Gardening is what I love to do. Transforming bland areas into a places of beauty with a few seeds, cuttings and a whole lot of hard graft. Total therapy …. mindfulness to the nth degree and even better when it’s not accompanied by horizontal rain and gale force winds. There’s nothing worse than cold water seeping in through your collar, working it’s way down your back and finally reaching your knickers. I really do dislike a cold, soggy bottom, but then I am a soft southerner.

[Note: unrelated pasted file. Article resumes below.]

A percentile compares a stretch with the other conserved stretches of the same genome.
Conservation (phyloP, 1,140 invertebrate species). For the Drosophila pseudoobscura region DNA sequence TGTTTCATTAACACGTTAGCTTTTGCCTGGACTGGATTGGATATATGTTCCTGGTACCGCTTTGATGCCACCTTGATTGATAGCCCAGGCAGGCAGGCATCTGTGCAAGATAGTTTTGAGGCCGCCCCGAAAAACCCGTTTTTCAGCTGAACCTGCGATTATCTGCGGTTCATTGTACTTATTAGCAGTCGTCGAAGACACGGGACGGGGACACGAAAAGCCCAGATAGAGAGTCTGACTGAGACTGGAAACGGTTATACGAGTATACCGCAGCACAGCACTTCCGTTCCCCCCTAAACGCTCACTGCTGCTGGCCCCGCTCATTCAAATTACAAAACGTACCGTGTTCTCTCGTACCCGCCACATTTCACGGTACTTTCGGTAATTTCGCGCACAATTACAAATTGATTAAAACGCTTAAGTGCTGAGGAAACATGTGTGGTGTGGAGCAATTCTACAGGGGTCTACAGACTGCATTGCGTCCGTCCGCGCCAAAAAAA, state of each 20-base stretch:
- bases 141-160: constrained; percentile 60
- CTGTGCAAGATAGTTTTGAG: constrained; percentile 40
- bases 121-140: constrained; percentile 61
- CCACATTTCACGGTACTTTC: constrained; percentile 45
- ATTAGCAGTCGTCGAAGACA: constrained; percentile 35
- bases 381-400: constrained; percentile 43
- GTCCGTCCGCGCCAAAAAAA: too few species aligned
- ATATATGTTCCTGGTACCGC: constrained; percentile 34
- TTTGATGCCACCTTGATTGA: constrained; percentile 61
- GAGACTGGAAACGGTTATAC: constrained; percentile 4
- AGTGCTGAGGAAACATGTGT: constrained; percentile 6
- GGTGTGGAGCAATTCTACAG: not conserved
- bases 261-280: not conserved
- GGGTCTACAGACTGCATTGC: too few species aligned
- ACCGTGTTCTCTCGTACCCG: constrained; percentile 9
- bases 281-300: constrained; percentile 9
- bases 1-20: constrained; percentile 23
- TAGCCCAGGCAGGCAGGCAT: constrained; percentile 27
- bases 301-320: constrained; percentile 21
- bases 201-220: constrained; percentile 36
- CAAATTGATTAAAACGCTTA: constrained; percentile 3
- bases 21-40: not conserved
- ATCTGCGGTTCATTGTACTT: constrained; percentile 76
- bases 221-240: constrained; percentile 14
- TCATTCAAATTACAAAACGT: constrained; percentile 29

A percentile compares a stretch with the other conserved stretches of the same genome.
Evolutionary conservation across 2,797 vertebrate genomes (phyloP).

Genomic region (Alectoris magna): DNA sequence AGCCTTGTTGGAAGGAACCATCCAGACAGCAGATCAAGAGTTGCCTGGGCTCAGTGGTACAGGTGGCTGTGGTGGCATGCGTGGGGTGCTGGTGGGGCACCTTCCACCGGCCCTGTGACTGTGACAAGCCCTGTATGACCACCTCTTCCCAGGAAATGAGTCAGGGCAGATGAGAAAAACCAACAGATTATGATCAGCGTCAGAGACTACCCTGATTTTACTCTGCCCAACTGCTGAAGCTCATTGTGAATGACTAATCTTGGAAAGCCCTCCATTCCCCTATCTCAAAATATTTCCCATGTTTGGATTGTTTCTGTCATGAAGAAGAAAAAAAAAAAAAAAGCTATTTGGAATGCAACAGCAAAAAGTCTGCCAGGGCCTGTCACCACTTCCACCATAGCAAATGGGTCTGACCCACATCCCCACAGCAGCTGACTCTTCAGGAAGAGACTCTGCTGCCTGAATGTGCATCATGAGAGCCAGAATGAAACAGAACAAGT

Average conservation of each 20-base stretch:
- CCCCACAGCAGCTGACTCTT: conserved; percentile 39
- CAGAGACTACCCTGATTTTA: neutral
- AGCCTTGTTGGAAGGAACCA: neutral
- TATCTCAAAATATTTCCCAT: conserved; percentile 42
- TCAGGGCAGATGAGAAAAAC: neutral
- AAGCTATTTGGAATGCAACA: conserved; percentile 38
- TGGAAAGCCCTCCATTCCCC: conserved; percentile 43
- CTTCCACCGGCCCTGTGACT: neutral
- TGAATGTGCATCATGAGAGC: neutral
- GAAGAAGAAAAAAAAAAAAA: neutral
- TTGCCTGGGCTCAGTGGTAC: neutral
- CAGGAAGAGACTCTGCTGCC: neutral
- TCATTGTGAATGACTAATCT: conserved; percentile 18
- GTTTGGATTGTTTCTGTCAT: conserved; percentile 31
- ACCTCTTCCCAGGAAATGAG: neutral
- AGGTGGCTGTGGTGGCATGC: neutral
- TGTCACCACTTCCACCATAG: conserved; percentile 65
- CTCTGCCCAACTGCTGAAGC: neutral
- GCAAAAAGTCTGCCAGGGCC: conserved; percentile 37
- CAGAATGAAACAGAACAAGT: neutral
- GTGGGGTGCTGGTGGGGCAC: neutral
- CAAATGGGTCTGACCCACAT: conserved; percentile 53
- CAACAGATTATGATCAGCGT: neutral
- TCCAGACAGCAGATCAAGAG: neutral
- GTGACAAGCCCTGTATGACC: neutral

However, indoor plants are quite simply not my thing. I may have RHS qualifications and experience coming out of every orifice, but indoor plants … no. Indoor plants require attention … they are needy, demanding. Only room for one individual with those traits in this house (no prizes for guessing who).

I underwater them, I over-compensate and then overwater them. Over, under, over, under. I forget about them on their windowsills. I forget about them in sitting room, the kitchen and they hate my inconsistencies. They become flaccid and droop, yellow from chlorosis, turn up their toes and die, invariably then finding their way, with a helping hand from yours truly, to the compost bins….. Never having flowered, produced seeds and and therefore never even having been allowed an attempt at reproducing. Imagine going to the grave, never having had sex …. A life badly lived.